France’s Réunion Island Dengue Outbreak Intensifying
According to the World Health Organization (WHO) authorities, France’s Réunion Island is reporting a significant increase in Dengue virus cases during 2019.
From January through April 30, 2019, over 7,700 confirmed dengue cases out of 22,000 probable cases, have been reported by the WHO.
Overall, 14 deaths related to dengue infections have been reported since 2018.
Since 2017, the most commonly reported Dengue serotype was DENV-2. However, as of April 2019, 14 locally acquired cases of DENV-1 have been reported.
The WHO says there is currently no specific treatment for dengue fever. However, prompt diagnosis and management can significantly reduce mortality rates from severe dengue.
The southern parts of Réunion Island are the most affected areas, with dengue cases reported in Etang-Salé, Les Avirons, Saint-Joseph, and Petite-Ile Saint-Louis.
Located in the Indian Ocean, about 800 km east of Madagascar, Réunion Island together with Mauritius and Rodrigues, form the Archipelago of Mascareignes.
Both dengue virus vectors, Aedes aegypti, and Aedes albopictus mosquitoes are currently found on Réunion Island.
This is very concerning news since Réunion Island is a popular tourist destination and the current outbreak increases the likelihood of exporting dengue virus to other countries.
During 2017, 507,563 tourists and 43,276 cruise passengers visited Réunion Island.
The good news is the WHO has not confirmed any dengue cases in continental Europe so far in 2019.
During July 2018, Réunion Island authorities raised the level of emergency risk of the civil security plan to level 4, corresponding to a medium-level epidemic.
This risk level is still valid to date, says the World Health Organization (WHO).
The WHO says the recent upsurge in dengue cases could be partly explained by:
- an increase in the viral load of asymptomatic cases over the threshold values of infectivity for mosquito vectors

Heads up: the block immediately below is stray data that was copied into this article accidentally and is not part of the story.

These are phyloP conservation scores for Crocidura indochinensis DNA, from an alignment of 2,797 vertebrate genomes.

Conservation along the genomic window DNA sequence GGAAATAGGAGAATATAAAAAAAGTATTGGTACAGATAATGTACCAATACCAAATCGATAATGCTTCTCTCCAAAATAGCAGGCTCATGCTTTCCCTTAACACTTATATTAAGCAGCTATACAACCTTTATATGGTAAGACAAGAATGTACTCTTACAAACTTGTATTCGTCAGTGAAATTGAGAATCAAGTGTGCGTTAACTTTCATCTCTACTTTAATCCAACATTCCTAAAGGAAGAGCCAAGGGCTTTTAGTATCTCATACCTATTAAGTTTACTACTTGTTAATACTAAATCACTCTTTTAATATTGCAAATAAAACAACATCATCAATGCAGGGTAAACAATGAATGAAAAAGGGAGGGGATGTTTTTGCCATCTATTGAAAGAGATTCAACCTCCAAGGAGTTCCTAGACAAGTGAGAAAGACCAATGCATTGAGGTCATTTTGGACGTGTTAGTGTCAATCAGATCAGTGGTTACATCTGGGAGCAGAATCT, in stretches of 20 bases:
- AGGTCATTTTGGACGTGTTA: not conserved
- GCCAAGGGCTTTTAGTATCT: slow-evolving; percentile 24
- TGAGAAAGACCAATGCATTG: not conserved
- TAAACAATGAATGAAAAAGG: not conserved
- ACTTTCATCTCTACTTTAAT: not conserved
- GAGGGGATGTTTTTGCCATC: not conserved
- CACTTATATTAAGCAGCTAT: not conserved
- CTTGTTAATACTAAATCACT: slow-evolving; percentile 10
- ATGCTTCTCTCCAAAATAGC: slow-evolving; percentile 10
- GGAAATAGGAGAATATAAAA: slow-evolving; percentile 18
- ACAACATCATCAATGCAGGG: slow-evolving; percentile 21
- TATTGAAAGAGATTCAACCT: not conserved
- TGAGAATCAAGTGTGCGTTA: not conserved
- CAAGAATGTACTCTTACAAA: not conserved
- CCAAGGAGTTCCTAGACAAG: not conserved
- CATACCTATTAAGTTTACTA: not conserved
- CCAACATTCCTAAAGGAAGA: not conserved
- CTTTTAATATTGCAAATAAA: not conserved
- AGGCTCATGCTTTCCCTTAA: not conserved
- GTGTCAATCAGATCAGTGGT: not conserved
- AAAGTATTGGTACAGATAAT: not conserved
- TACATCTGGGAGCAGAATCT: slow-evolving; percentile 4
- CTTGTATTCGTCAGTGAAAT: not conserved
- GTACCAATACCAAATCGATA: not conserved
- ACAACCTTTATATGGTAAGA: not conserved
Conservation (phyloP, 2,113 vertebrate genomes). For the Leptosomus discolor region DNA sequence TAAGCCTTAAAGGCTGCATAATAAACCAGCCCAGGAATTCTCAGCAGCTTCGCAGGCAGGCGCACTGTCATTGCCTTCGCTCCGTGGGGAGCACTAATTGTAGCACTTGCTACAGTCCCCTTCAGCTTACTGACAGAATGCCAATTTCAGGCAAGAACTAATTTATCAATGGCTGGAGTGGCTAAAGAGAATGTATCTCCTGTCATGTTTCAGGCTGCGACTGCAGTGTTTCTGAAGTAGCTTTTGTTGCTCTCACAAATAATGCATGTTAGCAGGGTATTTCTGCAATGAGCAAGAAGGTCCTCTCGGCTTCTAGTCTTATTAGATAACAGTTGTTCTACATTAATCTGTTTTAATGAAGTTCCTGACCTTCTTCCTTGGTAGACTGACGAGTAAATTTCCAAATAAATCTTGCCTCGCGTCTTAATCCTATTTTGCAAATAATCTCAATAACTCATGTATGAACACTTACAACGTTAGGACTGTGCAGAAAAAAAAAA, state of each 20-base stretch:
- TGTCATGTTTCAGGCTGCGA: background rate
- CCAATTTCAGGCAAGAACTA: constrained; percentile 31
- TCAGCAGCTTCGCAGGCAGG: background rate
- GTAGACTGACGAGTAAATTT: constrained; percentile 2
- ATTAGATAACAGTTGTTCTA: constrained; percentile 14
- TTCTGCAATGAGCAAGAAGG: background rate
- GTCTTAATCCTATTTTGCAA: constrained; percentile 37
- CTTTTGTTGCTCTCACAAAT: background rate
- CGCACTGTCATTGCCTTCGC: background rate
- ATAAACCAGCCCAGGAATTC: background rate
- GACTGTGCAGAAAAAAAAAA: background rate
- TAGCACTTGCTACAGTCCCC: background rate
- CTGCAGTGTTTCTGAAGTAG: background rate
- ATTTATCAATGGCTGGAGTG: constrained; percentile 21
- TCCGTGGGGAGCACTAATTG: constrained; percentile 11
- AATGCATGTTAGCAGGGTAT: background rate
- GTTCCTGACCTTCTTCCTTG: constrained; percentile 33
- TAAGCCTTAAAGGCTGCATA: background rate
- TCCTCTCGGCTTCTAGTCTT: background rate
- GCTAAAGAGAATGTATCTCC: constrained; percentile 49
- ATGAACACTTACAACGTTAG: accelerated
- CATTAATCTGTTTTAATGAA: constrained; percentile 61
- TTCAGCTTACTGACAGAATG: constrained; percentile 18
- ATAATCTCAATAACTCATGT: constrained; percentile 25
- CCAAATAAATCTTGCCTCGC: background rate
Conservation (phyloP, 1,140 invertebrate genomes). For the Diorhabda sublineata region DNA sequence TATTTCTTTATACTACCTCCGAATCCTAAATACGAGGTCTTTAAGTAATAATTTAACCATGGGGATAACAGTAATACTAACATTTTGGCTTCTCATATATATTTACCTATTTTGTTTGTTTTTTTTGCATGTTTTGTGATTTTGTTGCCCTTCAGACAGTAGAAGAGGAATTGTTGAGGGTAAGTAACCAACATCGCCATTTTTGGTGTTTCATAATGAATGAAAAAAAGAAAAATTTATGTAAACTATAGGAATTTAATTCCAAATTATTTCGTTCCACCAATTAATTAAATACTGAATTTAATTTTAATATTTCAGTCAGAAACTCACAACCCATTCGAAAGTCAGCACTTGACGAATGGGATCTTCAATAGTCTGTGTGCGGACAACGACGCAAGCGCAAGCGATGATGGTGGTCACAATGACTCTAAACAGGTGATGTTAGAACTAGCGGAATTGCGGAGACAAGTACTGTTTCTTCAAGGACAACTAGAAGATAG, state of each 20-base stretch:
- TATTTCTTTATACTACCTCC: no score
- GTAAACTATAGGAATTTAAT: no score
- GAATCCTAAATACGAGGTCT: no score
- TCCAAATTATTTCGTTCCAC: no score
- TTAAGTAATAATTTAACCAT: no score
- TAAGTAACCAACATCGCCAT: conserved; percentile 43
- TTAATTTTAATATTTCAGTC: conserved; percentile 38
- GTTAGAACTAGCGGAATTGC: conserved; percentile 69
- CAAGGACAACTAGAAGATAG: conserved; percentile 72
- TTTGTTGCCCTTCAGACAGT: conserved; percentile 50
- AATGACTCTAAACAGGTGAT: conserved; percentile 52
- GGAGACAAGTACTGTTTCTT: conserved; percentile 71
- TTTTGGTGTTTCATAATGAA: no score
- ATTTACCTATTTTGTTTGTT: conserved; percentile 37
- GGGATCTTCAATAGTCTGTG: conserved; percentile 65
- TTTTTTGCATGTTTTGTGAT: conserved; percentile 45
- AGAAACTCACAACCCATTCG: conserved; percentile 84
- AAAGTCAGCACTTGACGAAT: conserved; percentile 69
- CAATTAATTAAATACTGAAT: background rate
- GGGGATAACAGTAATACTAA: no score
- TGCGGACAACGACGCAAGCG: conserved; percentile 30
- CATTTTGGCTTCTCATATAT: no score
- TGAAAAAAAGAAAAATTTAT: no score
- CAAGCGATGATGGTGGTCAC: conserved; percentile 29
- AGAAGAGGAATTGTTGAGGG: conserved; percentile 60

- lack of herd-immunity in the local population for the prevailing serotype, but also for other co-circulating serotypes, thus favoring further transmission of the virus
- co-circulation of different serotypes may result in more severe hemorrhagic fever cases and an increase in deaths, in particular among secondary cases. Dengue is caused by one of any of four related viruses. For this reason, a person can be infected with a dengue virus as many as 4 times during a lifetime.
Separately, on April 2, 2019, the US Centers for Disease Control and Prevention (CDC) said a dengue outbreak in Réunion has been declared by local health authorities.
As of May 1, 2019, 82 dengue cases were reported in the USA, and the US Territories reported 3 dengue cases.
Recently, on May 1, 2019, Dengvaxia became the first vaccine approved in the USA for the prevention of dengue disease in people ages 9 through 16, who have laboratory-confirmed previous dengue infection, and who live in endemic areas caused by all dengue virus serotypes.
Dengvaxia has already been approved in 19 countries and the European Union.
Travel vaccination and medication counseling sessions can be easily scheduled at Vax-Before-Travel.